The Philosophy of Mystery

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Harper & brothers, 1845 - 442 頁
 

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第 63 頁 - Then, fainting, down on earth he sunk, Supported by the trembling Monk. XXXII With fruitless labour, Clara bound, And strove to stanch the gushing wound : The Monk, with unavailing cares, Exhausted all the Church's prayers. Ever, he said, that, close and near, A lady's voice was in his ear, And that the priest he could not hear, For that she ever sung, "In the lost battle, borne down by the flying, Where mingles war's rattle with groans of the dying...
第 379 頁 - Are those her ribs through which the Sun Did peer, as through a grate? And is that Woman all her crew? Is that a Death? and are there two? Is Death that Woman's mate?
第 12 頁 - In the most high and palmy state of Rome, A little ere the mightiest Julius fell, The graves stood tenantless, and the sheeted dead Did squeak and gibber in the Roman streets...
第 223 頁 - I have had a most rare vision. I have had a dream, — past the wit of man to say what dream it was. Man is but an ass, if he go about to expound this dream.
第 149 頁 - Be not afeard ; the isle is full of noises, Sounds and sweet airs, that give delight and hurt not. Sometimes a thousand twangling instruments Will hum about mine ears, and sometimes voices That, if I then had waked after long sleep, Will make me sleep again : and then, in dreaming, The clouds methought would open and show riches Ready to drop upon me, that, when I waked, I cried to dream again.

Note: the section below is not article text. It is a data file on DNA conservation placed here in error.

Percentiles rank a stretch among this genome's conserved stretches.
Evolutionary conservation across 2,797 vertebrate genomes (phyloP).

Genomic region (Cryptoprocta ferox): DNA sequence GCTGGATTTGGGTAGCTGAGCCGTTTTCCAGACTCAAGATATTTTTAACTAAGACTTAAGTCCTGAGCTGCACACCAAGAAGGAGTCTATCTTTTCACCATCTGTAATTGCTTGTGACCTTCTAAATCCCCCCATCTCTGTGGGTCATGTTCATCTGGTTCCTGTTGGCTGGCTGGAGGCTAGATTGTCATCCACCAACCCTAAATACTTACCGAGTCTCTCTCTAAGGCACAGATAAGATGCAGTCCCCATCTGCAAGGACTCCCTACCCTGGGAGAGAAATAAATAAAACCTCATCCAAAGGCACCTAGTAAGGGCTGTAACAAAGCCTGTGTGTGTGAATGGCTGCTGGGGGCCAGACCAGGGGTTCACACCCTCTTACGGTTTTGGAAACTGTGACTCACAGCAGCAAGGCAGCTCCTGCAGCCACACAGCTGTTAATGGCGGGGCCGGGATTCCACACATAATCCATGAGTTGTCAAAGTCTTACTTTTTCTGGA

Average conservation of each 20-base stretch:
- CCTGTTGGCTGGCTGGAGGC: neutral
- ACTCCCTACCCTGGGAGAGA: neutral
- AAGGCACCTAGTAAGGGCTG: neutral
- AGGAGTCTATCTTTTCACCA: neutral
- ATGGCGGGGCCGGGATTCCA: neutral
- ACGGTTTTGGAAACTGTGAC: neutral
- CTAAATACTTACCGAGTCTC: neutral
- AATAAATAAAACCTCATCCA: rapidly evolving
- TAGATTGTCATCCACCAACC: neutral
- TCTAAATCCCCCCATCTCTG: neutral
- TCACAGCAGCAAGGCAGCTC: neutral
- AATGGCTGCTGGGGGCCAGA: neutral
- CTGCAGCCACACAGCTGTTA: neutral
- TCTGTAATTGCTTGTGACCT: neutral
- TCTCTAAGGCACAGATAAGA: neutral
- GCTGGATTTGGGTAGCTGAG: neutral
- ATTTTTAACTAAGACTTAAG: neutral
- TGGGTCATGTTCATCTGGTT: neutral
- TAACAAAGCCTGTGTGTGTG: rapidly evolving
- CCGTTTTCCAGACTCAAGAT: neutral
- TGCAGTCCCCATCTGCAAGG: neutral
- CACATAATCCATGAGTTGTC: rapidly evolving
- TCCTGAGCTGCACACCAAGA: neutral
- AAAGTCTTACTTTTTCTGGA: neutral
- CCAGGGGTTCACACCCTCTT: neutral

第 67 頁 - The other Shape — If shape it might be called that shape had none Distinguishable in member, joint, or limb; Or substance might be called that shadow seemed, For each seemed either — black it stood as Night, Fierce as ten Furies, terrible as Hell, And shook a dreadful dart: what seemed his head The likeness of a kingly crown had on.
第 275 頁 - A mob of cobblers, and a court of kings: Light fumes are merry, grosser fumes are sad: Both are the reasonable soul run mad: And many monstrous forms in sleep we see, That neither were, nor are, nor e'er can be. Sometimes forgotten things, long cast behind, Rush forward in the brain, and come to mind. The nurse's legends are for truths received, And the man dreams but what the boy believed.
第 188 頁 - Know'st thou the' importance of a soul immortal : Behold this midnight glory: worlds on worlds! Amazing pomp; redouble this amaze! Ten thousand add; and twice ten thousand more; Then weigh the whole ; one soul outweighs them all, And calls the' astonishing magnificence Of unintelligent creation poor.
第 251 頁 - But in whatever manner the dream is conceived, it is always looked upon as a thing sacred, and as the most ordinary way in which the gods make known their will to men. Filled with this idea, they cannot conceive how we should pay no regard to them.
第 382 頁 - I will acquaint you that during the time of my trance I was in great quiet, but in a place I could neither distinguish nor describe ; but the sense of leaving my girl, who is dearer to me than all my children, remained a trouble upon my spirits.

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